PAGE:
The Tru Tru Bahamian Festival, pictured above, was bright and colorful, bustling with people; since I’ve been away there were many to catch up with! I know I’m not alone in loving celebrations of local businesses and artisans like this. The day was beautiful and the sun wasn’t hot. There was enough going on for it to be lively but not so much that it was overwhelming.

Lunch at the church fair kept me from being very hungry, but I got a green smoothie and my mum and I shared a cajun lobster snack (what Bahamians call any protein paired with fries). Neither of us enjoyed it. The lobster tail was smothered in who knows what combination of spices and tasted like too much and nothing all at the same time. “I didn’t know it was possible to ruin lobster,” Mummy commented later. I’ve never cooked lobster and don’t eat it very often, but I was surprised by how badly the dish failed all the same. Seems like it failed me a second way too, since Monday morning I woke with stomach pains and had to go to the bathroom, there to remain for the next seven hours.

Seven! I’m not sure I’m really sorry to have shared that detail, since I don’t know if anything else truly conveys the magnitude of my illness. The first few hours were spent in ways you can easily imagine. The last few I lay on the floor, in and out of sleep, too weak to move anywhere else. When I found the strength to leave the bathroom I moved to the couch, and there I remained for the rest of the day, into the night. Paradoxically, I was almost immobile from nausea. I didn’t even know that was possible.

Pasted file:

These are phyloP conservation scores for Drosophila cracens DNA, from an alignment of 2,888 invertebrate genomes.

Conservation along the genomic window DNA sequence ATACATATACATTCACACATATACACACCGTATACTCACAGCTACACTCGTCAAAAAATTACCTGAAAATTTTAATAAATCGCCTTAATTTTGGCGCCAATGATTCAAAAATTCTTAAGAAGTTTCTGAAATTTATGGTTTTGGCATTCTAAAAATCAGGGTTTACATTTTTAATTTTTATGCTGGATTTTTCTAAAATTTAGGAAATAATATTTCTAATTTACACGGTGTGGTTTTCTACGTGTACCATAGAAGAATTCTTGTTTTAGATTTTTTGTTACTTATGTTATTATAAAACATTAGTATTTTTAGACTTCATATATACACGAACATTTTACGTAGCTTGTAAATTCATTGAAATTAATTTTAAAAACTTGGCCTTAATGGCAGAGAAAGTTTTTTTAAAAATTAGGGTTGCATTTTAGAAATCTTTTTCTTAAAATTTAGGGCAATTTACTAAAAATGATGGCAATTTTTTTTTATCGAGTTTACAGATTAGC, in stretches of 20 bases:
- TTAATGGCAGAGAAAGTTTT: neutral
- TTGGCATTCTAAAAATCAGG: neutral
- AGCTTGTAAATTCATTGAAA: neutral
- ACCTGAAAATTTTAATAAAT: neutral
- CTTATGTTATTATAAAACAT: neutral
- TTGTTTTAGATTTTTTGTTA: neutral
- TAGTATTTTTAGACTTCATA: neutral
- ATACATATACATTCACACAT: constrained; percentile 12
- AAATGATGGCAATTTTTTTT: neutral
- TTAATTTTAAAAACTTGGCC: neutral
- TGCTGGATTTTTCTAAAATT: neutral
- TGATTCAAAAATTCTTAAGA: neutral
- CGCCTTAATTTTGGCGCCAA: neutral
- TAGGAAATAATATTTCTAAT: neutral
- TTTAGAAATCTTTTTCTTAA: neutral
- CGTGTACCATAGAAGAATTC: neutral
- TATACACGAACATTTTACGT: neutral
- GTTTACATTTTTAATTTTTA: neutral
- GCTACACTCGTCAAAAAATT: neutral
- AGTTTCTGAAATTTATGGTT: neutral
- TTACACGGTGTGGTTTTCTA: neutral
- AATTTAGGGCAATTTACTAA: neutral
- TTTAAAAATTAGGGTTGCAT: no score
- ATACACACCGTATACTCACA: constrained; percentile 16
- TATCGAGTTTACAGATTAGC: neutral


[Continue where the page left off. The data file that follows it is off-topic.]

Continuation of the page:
Oh it was terrible! I vowed never to eat again, and decided this was the kind of punishment people should wish on their worst enemy. Today, three days later, my neck and stomach muscles are still sore from the violent retching. I’m feeling heaps better though, and am so thankful for everyone who helped care for me and checked on me.

That was one thing I was genuinely happy about in the midst of the misery. Last year when I was sick because of my students I was all alone. It sucks being sick when there’s no one to make you tea or bring you water or medicine. I wonder if it doesn’t actually prolong illness, since you have to drag your weakened body to care for yourself, or forego treatment entirely because you’re unable to administer it on your own. I’m thankful for my community! Whether mingling under palm trees or measuring tablespoonfuls of medicine, they make all the difference.